Data Breach Shows Importance of Cyber Liability Insurance

The disclosure of a data breach at  payment  processor  Global Payments has left credit card giants Visa and Mastercard warning that some of the private data of their cardholders may have been exposed.

In a statement, Global Payments said it believes the affected portion of its processing system is confined to North America and less than 1.5 million card numbers may have been exported:

The investigation to date has revealed that Track 2 card data may have been stolen, but that cardholder names, addresses and social security numbers were not obtained by the criminals. Based on the forensic analysis to date, network monitoring and additional security measures, the company believes that this incident is contained.†

The New York Times reports that  while far from the largest breach of credit card data in recent years, this latest incident underscores concerns about the vulnerability of electronic financial data.

Readers may remember the disclosure of a similar data breach at another credit card processor, Heartland Payment System back in 2009. That breach began in 2007 and exposed the data on 130 million credit cards. Heartland estimated breach-related expenses at $140 million, including fines, settlements and legal fees.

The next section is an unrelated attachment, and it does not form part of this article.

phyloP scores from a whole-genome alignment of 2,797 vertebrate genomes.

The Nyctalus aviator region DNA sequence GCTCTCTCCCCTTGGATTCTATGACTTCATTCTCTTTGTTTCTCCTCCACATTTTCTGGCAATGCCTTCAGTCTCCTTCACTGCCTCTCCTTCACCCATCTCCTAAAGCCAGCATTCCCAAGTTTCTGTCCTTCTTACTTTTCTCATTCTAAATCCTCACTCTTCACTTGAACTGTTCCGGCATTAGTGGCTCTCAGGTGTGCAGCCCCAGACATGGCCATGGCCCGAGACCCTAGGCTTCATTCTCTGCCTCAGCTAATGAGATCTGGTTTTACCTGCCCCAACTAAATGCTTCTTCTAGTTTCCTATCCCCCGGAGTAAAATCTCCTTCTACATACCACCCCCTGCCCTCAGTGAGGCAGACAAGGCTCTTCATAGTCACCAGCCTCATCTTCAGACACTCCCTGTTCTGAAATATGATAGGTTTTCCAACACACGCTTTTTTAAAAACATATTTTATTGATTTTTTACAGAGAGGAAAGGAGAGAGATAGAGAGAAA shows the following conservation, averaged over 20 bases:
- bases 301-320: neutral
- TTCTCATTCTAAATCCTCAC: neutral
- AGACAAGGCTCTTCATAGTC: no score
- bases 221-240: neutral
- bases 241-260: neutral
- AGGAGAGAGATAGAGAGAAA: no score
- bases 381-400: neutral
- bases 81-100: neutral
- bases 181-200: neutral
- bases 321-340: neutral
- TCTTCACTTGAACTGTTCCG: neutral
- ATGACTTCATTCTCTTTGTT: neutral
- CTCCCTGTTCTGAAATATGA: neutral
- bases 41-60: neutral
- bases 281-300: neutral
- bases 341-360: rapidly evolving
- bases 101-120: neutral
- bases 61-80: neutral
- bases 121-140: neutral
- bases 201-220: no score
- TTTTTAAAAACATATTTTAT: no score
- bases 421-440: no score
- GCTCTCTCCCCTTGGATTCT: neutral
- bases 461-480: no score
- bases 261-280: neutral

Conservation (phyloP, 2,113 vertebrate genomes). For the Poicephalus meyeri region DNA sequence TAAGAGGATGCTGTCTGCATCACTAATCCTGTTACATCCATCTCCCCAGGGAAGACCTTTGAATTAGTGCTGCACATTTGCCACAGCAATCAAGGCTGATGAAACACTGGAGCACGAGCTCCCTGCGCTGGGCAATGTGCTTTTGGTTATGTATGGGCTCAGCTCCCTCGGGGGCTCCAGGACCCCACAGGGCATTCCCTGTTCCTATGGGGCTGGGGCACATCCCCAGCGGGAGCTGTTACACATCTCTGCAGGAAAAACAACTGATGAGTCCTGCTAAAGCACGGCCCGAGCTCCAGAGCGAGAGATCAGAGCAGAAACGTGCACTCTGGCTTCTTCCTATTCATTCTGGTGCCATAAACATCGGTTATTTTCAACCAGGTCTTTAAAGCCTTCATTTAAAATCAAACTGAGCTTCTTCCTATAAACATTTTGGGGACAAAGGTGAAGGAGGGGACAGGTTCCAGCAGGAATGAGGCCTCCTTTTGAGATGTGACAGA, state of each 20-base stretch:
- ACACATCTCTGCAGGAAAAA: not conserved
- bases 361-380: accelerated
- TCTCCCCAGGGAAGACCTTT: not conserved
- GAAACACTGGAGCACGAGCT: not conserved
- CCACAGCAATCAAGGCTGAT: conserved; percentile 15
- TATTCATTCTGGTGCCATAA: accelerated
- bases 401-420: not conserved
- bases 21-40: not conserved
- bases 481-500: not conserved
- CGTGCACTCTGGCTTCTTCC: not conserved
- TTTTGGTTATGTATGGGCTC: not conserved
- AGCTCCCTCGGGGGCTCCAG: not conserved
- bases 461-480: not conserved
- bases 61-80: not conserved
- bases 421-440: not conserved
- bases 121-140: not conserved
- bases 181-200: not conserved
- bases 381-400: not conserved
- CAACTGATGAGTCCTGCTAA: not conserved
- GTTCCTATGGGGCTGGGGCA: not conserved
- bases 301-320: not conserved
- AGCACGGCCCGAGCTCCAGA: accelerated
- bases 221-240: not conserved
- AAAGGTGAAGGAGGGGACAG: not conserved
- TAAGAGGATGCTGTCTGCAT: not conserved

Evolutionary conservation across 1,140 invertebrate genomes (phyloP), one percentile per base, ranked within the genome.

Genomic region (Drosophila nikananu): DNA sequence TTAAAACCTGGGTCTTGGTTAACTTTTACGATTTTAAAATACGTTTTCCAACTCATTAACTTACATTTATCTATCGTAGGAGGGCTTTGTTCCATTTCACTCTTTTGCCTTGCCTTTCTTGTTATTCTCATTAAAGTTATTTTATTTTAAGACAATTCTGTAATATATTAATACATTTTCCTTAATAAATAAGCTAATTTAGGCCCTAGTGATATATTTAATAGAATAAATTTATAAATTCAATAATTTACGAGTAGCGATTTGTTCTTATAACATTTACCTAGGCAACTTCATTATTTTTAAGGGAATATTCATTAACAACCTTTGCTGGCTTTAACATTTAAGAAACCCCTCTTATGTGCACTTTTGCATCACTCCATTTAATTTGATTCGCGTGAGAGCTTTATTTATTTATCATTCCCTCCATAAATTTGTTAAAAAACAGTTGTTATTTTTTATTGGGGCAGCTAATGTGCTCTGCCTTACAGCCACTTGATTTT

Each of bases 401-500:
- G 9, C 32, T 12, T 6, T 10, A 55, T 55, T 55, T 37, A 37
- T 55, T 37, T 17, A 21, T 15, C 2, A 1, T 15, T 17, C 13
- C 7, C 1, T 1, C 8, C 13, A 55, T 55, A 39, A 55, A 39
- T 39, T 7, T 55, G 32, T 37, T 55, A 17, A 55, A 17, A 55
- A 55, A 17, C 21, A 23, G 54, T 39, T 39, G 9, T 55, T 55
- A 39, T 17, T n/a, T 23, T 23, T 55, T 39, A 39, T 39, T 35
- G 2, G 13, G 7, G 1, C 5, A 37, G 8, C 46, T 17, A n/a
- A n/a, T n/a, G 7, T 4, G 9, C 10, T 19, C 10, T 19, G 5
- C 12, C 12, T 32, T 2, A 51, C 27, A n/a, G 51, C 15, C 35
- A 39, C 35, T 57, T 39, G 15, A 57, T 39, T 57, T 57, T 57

A benchmark study of 51 U.S. companies by the Ponemon Institute found that the average cost of a data breach increased to $7.2 million in 2010, up 7 percent from $6.8 million in 2009. The average breach cost companies $214 per compromised record up from $204 in 2009, it found.

Despite the fact that cyber risks and cyber security are widely acknowledged to be a serious threat, a majority of companies today still do not purchase cyber liability insurance. However, a recent I.I.I. paper indicates that this is changing.

It’s worth noting that ID theft remains the number one consumer complaint received by the Federal Trade Commission (FTC), accounting for 15 percent of all fraud complaints in 2011. Some 279,156 identity theft complaints were reported to the FTC in 2011, up 11 percent on the previous year.

Check out I.I.I. facts and statistics on identity theft and cyber security.

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